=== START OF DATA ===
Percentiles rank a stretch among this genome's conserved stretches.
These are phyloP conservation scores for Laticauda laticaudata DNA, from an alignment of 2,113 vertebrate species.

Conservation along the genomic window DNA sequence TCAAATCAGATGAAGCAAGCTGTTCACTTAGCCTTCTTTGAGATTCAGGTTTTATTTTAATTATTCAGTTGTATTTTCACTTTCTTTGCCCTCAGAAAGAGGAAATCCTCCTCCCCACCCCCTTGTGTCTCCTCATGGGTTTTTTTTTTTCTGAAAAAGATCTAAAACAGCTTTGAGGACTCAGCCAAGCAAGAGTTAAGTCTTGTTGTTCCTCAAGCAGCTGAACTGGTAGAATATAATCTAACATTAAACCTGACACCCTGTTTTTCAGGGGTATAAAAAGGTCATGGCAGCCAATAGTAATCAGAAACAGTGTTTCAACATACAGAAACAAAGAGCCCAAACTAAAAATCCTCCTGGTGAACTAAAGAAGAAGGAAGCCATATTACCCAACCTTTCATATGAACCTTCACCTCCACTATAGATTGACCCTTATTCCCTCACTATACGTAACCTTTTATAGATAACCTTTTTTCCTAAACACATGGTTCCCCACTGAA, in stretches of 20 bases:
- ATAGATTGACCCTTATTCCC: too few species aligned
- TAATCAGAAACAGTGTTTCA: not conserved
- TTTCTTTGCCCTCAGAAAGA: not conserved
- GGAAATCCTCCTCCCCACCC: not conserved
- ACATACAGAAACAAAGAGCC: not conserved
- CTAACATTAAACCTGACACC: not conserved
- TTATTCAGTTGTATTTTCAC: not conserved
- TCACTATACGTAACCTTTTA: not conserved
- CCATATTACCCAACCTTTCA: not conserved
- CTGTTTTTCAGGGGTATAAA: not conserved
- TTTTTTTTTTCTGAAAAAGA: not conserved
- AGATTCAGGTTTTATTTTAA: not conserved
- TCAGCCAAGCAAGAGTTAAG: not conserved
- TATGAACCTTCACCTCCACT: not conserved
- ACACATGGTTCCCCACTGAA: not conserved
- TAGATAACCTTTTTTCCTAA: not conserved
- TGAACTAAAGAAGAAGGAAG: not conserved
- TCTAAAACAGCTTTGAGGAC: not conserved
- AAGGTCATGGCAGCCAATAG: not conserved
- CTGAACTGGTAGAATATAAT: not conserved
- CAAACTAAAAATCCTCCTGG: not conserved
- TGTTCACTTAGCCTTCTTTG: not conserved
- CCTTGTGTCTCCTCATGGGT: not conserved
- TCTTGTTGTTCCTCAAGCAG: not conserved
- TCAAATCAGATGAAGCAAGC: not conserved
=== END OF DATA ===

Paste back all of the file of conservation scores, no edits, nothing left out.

Percentiles rank a stretch among this genome's conserved stretches.
These are phyloP conservation scores for Laticauda laticaudata DNA, from an alignment of 2,113 vertebrate species.

Conservation along the genomic window DNA sequence TCAAATCAGATGAAGCAAGCTGTTCACTTAGCCTTCTTTGAGATTCAGGTTTTATTTTAATTATTCAGTTGTATTTTCACTTTCTTTGCCCTCAGAAAGAGGAAATCCTCCTCCCCACCCCCTTGTGTCTCCTCATGGGTTTTTTTTTTTCTGAAAAAGATCTAAAACAGCTTTGAGGACTCAGCCAAGCAAGAGTTAAGTCTTGTTGTTCCTCAAGCAGCTGAACTGGTAGAATATAATCTAACATTAAACCTGACACCCTGTTTTTCAGGGGTATAAAAAGGTCATGGCAGCCAATAGTAATCAGAAACAGTGTTTCAACATACAGAAACAAAGAGCCCAAACTAAAAATCCTCCTGGTGAACTAAAGAAGAAGGAAGCCATATTACCCAACCTTTCATATGAACCTTCACCTCCACTATAGATTGACCCTTATTCCCTCACTATACGTAACCTTTTATAGATAACCTTTTTTCCTAAACACATGGTTCCCCACTGAA, in stretches of 20 bases:
- ATAGATTGACCCTTATTCCC: too few species aligned
- TAATCAGAAACAGTGTTTCA: not conserved
- TTTCTTTGCCCTCAGAAAGA: not conserved
- GGAAATCCTCCTCCCCACCC: not conserved
- ACATACAGAAACAAAGAGCC: not conserved
- CTAACATTAAACCTGACACC: not conserved
- TTATTCAGTTGTATTTTCAC: not conserved
- TCACTATACGTAACCTTTTA: not conserved
- CCATATTACCCAACCTTTCA: not conserved
- CTGTTTTTCAGGGGTATAAA: not conserved
- TTTTTTTTTTCTGAAAAAGA: not conserved
- AGATTCAGGTTTTATTTTAA: not conserved
- TCAGCCAAGCAAGAGTTAAG: not conserved
- TATGAACCTTCACCTCCACT: not conserved
- ACACATGGTTCCCCACTGAA: not conserved
- TAGATAACCTTTTTTCCTAA: not conserved
- TGAACTAAAGAAGAAGGAAG: not conserved
- TCTAAAACAGCTTTGAGGAC: not conserved
- AAGGTCATGGCAGCCAATAG: not conserved
- CTGAACTGGTAGAATATAAT: not conserved
- CAAACTAAAAATCCTCCTGG: not conserved
- TGTTCACTTAGCCTTCTTTG: not conserved
- CCTTGTGTCTCCTCATGGGT: not conserved
- TCTTGTTGTTCCTCAAGCAG: not conserved
- TCAAATCAGATGAAGCAAGC: not conserved